Be wary about giving out that security code on your plastic

November 13, 2008|By DAN THANH DANG | DAN THANH DANG,dan.thanh.dang@baltsun.com

The Q:

Everyone has probably seen those three- or four-digit security codes stamped on the back - and occasionally, the front - of your credit card. Some businesses ask for it and some don't when you make a purchase.

Dorothy Schleupner of Pasadena was wondering why businesses need to request the code at all?

"My bank told me the security code is there for my protection," Schleupner said.

During a recent transaction when Schleupner was attempting to purchase a Christmas gift by phone, a merchant asked for the three-digit code and she refused to hand it over.

"I told them that if they can't process the purchase without the security code, then no thanks," Schleupner said. "Are they supposed to ask for it? Do I have to share it with them? What's the story with that?"

The A:

Those little three or four digits are known as the Card Security Code or its more common name, Card Verification Value. The first code, called CVV1, is encoded on the magnetic stripe of the card and used for transactions in person.

The second code and the most often cited is CVV2, which was developed as a security measure to fight against the use of stolen credit card numbers. In these high-tech times, consumers have become increasingly aware and diligent about protecting their confidential data, but high-profile security breaches continue to occur every day through a variety of ways that compromise millions of credit and debit card accounts.

The CVV2 code is used for "card-not-present" transactions to verify that the person trying to use the card actually has physical possession of the card. On most credit cards, the CVV2 is located on the back of the card, adjacent to the box occupied by your signature, according to proi.net, a business Web site. American Express prints your security code on the front of the credit card.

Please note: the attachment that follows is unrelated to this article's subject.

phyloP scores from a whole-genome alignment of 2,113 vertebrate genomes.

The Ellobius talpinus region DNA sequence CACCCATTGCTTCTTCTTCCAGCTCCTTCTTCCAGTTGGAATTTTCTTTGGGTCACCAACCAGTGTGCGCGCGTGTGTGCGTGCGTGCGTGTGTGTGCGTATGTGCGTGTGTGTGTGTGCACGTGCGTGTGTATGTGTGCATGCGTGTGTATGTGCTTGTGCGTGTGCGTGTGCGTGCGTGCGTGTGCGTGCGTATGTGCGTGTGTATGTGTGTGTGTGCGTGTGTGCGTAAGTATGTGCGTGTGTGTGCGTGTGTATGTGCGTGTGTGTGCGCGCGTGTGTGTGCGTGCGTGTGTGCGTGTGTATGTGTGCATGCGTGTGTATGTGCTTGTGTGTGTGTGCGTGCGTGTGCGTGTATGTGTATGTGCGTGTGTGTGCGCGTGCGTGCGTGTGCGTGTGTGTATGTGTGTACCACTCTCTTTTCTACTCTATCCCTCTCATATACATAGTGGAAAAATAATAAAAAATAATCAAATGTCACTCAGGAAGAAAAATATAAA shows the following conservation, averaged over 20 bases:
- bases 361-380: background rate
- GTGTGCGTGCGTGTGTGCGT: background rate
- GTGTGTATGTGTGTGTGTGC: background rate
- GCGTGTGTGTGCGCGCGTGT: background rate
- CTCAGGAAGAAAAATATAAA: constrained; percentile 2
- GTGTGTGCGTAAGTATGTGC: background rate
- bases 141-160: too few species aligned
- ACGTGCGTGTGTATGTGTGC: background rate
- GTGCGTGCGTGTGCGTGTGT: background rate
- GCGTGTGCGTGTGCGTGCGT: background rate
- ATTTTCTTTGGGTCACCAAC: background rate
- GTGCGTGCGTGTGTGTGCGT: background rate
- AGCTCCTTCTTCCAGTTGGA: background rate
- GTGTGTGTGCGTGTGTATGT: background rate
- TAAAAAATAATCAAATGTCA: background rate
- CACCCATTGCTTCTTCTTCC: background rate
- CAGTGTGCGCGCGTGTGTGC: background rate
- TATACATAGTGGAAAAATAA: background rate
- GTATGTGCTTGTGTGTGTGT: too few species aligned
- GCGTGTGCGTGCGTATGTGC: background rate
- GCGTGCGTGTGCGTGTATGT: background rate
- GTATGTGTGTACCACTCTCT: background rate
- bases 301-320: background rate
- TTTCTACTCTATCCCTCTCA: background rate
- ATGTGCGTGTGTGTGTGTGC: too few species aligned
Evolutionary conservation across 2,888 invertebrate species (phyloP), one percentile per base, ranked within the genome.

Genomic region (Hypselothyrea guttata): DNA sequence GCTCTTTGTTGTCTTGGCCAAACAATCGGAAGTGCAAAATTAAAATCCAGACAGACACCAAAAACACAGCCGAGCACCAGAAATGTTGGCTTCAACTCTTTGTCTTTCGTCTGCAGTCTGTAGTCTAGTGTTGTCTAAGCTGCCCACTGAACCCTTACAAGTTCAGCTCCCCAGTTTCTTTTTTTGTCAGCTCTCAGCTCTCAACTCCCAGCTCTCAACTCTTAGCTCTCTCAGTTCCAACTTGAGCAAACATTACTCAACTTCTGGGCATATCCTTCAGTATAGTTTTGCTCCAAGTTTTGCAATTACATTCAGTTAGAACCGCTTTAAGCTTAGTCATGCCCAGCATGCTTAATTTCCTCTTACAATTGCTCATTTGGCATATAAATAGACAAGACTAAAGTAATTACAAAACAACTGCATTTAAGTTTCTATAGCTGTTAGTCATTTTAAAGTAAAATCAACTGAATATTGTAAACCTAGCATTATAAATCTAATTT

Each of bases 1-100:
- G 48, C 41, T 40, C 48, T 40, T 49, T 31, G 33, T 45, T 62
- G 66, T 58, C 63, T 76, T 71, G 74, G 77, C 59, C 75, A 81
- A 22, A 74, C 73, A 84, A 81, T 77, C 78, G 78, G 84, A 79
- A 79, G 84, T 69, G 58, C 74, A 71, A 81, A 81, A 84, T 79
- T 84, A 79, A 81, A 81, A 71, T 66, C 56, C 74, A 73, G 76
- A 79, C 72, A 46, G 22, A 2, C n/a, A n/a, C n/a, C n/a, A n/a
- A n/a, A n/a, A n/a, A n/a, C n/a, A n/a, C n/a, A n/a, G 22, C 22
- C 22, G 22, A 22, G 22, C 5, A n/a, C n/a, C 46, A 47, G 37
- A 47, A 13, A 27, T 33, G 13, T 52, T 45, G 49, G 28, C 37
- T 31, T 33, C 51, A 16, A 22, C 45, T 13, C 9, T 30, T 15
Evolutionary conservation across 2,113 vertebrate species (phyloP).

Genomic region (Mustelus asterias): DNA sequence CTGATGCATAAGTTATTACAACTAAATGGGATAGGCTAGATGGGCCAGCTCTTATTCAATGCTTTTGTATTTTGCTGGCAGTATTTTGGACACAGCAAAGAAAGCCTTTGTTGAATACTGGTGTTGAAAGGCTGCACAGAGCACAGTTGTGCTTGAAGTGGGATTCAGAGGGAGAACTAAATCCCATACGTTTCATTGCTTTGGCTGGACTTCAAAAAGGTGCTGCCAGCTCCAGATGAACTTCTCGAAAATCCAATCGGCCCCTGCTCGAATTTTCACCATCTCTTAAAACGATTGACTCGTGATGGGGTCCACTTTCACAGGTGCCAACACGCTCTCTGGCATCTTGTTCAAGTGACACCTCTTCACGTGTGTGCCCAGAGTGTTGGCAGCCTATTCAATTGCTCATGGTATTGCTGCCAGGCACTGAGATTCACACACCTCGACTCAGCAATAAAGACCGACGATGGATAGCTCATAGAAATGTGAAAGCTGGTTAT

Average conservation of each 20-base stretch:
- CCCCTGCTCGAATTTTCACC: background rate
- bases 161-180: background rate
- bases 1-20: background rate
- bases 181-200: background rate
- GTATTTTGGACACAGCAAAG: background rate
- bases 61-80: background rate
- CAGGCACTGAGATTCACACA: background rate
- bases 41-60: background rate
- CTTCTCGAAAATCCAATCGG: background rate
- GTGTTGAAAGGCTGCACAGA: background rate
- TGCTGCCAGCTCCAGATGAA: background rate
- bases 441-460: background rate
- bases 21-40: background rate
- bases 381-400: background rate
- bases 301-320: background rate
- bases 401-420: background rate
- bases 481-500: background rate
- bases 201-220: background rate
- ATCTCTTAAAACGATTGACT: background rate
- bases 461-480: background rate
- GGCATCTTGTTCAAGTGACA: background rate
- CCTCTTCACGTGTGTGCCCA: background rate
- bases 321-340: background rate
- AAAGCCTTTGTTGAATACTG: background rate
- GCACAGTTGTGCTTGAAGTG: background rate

According to proi.net, the three-digit code is not stored on your statements nor does the issuing bank have access to it. There is no master database containing these numbers. The CVV2 is the result of a sophisticated algorithm that uses your credit card number, expiration date and a private security key from the issuing financial institution.

The idea, of course, is that if criminals somehow get hold of your credit card number, they can't go on a buying spree online without knowing what your CVV2 is, since many online purchases require those digits. Many businesses will block your online transaction without the CVV2. Naturally, this doesn't work if a thief has your card.

In any case, it's of the utmost importance that you don't share your CVV2 with just anyone. If someone calls or sends you an e-mail to verify your CVV2, be wary even if they present you with your real credit card numbers, since it's most likely a phishing scam to fill in the gap on a crucial piece of data they need to use your card online.

Not all merchants will ask for your CVV2, but more are requiring it. You should only give your CVV2 to merchants you trust, according to the Payment Card Industry's Security Standards Council, which is an organization founded by American Express, Discover Financial Services, JCB International, MasterCard Worldwide and Visa Inc. to develop and manage data security compliance programs.

To make sure you're safe, however, you should ask merchants what they intend on doing with your CVV2.

Since merchants and credit card processors hold so much sensitive information, they are most vulnerable to attacks from hackers.

Such risk is why the PCI's Data Security Standard recommends that merchants not store cardholder information anywhere and forbids merchants from storing your CVV2 in print or in a database.

Storing cardholder CVV2s can result in a business losing its merchant account with the card issuer.

Therefore, you can follow in Schleupner's footsteps by refusing to hand over your CVV2, but realize that many businesses will not let you make an online or telephone purchase without it. Just prepare to shop more often in person, which is the route Schleupner decided she will likely follow from now on. If you can't live without online shopping, then just make sure you're dealing only with reputable and trusted businesses.

Reach Consuming Interests by e-mail at consuminginterests@baltsun.com or by phone at 410-332-6151.

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